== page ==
For all its roaring success, India Inc has fared poorly in the first-ever green survey in the country. It lagged well behind global standards.
In fact, of the 110 biggest Indian companies, which were sent questionnaires requesting “voluntary disclosure” of their carbon emission levels, 71 did not respond. Only 13 of those who responded said they had targets to reduce their carbon emissions.
The companies were selected based on their market capitalisation, and half were big-ticket names. Indian steel and telecom sectors were found to be managing their greenhouse gas emissions better than others.
“It’s heartening to see that some companies have demonstrated the need to cut emissions, but a lot of ground needs to be covered,” said Sirish Sinha, who heads the climate energy programme of the World Wildlife Fund India, which conducted the survey. The agency works closely with the Inter-Governmental Panel on Climate Change, a scientific body affiliated to the United Nations.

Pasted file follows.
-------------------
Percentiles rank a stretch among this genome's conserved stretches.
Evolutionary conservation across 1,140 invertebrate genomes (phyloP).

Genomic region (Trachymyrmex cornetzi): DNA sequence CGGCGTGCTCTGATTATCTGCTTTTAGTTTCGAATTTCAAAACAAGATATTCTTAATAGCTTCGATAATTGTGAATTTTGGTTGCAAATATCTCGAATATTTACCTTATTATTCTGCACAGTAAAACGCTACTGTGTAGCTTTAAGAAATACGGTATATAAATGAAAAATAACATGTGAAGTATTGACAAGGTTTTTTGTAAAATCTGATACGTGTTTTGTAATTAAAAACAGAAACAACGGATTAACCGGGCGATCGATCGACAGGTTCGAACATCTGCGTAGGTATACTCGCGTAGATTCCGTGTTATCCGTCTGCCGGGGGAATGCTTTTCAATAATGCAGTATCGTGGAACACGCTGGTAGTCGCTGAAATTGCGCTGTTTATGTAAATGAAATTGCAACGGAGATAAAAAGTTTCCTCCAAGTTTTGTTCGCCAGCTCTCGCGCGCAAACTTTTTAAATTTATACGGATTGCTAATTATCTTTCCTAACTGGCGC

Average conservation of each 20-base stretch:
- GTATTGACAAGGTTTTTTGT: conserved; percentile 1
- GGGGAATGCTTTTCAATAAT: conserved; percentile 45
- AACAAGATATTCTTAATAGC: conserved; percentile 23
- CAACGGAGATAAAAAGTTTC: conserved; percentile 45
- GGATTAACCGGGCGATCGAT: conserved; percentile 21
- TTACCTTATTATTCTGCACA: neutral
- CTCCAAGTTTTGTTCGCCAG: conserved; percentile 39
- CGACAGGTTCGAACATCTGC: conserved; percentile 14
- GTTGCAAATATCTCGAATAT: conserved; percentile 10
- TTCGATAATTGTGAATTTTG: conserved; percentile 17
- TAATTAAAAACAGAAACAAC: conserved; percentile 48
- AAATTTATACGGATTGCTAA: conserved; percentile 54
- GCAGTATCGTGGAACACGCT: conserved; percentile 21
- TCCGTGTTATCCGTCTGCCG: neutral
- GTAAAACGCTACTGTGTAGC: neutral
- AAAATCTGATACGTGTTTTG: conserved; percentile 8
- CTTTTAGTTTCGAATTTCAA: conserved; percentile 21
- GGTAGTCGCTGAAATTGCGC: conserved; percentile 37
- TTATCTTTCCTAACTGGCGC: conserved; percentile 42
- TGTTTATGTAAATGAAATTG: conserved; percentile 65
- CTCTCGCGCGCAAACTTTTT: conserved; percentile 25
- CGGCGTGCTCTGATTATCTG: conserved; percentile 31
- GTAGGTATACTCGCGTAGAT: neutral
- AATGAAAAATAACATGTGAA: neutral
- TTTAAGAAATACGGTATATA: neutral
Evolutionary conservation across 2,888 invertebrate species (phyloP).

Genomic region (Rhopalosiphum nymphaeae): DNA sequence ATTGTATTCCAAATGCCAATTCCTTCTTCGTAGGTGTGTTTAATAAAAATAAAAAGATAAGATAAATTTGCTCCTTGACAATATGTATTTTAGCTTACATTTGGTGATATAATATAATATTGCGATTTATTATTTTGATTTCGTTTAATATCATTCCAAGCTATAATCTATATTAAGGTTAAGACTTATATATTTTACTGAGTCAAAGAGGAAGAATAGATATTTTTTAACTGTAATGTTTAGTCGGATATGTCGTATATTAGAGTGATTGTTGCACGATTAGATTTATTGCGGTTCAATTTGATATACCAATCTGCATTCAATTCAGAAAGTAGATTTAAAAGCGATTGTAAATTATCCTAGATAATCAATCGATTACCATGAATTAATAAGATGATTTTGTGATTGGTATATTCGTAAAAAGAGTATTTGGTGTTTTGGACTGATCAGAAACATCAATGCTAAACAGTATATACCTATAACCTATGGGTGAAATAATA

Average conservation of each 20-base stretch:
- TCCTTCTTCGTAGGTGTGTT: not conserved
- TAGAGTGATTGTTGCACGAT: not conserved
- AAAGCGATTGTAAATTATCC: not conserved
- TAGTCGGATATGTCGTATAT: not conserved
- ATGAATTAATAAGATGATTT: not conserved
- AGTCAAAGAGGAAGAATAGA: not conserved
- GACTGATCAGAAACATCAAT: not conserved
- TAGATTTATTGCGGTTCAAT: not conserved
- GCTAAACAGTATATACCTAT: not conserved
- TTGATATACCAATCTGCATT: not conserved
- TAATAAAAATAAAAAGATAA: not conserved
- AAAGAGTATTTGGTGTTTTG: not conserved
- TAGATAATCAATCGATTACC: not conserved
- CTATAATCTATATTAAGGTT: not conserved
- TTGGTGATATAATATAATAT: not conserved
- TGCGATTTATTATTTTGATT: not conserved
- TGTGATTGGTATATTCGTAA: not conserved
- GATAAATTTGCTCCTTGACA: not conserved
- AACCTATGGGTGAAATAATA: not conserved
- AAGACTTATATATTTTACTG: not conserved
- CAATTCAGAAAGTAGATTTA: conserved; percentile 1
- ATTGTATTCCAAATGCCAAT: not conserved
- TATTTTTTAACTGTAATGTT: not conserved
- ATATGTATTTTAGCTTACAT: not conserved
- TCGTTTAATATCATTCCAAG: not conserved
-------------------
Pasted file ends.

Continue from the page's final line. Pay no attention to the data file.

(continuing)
The survey report will be released in Mumbai next week.
Only a small number of companies had some kind of “climate proofing” in place or felt the need to offset emission with green projects because it is not mandatory for them to do so. Offsetting “carbon footprints” means investing in green ventures to compensate for the pollution a company generates.
But 79 per cent of those who responded were aware of commercial risks arising out of climate change.
The survey included banks because they could also leave carbon footprints indirectly by investing in companies that are not environment-friendly. But only eight of the 18 banks contacted responded.